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58 minutes ago, Crysta said:

You have two routes that don't have the reasons embedded in them because they're not Edelgard-centric stories and not meant to be, you have two where they are embedded and you'd have to be deliberately not paying attention to not notice what they are. You need play at least three in order to get the full picture. They want to make you play them and that's clearly intended.

Do you really want all the important questions answered in one route?

No, but I do want Edelgard to be a present and active antagonists in the routes where she's meant to playing exactly that role. In reality we actually get all of her motivation in that one scene, we just have no idea that's her actual genuine motivation because we don't see her.

28 minutes ago, Darkmoon6789 said:

I have noticed that what route you play first has significant impact in how a person views the story. I wonder if I would view Edelgard the same way if I didn't start with Crimson Flower. I would be willing to bet that most people in favour of Edelgard started with that route, and most who dislike her started with Azure Moon. I think the game does a really good job at making you attached to the characters, which will lead to developing a certain bias towards the people you got attached to first.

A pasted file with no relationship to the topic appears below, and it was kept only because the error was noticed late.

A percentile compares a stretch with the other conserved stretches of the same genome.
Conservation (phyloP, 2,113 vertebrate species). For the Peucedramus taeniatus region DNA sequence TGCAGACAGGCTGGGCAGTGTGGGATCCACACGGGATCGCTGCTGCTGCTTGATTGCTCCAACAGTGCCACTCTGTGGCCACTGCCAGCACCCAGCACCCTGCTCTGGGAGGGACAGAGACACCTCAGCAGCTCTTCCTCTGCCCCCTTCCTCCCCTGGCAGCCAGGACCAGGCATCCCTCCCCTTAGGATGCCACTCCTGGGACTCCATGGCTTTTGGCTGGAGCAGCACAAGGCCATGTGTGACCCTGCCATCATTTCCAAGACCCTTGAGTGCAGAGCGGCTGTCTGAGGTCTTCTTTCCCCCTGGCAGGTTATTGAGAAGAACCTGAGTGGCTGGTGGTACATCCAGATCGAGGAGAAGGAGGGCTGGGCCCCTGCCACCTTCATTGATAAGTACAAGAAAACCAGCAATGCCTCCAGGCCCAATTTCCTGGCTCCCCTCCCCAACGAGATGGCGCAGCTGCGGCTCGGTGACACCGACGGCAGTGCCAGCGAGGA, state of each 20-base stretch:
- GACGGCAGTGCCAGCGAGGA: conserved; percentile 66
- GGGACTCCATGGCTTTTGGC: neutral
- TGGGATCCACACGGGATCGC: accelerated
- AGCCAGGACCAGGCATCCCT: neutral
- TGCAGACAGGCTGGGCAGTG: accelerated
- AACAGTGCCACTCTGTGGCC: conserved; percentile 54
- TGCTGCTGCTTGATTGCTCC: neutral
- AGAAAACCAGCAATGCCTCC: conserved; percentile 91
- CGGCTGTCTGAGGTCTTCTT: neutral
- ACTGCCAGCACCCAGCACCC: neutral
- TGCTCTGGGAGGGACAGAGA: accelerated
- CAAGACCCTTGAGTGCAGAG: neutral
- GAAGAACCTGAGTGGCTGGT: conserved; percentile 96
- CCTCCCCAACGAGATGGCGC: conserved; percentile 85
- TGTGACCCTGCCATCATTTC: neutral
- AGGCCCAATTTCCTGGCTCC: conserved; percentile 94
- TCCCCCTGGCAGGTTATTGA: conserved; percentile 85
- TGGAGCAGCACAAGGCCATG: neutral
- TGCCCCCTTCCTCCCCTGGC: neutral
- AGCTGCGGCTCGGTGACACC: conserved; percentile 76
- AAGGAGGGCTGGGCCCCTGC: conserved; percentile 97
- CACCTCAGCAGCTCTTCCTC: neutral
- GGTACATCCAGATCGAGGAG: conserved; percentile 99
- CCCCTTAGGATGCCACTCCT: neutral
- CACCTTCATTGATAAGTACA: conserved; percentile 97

Of course, another factor here is that people who choose a certain house probably had some kind of reason to do so, so that bias might be pre-existing.

In my case, I somehow liked Edelgard before I knew anything about her, I don't know how that is possible, maybe some kind of instincts? Somehow, my love for her only increased as I found out more about her. While I did worry she might be evil for a while as I figured out she was the Flame Emperor quite early, that worry vanished with time as I started to understand more about what was going on. What the Flame Emperor said after Remire village. The turning point was the reveal of the Flame Emperor, Rhea left a really bad impression for me in the scene, and I had already been suspicious of her thanks to some of the things she said in relation to Lonato's rebellion and dealing with the Western Church. I even eventually got the satisfying explanation of why she worked with the Agarthans, I couldn't fault. Hubert's logic, however much I hated working with them. I originally hated Rhea quite a bit more than I do now as I only knew what Edelgard did. I really didn't like the eternal punishment ideology she often spouted about Edelgard and Byleth and considered that evidence that she needed to be brought down. Of course, now I have realised that it is likely Rhea doesn't even believe in the afterlife of her own religion, so she's likely just being theatrical.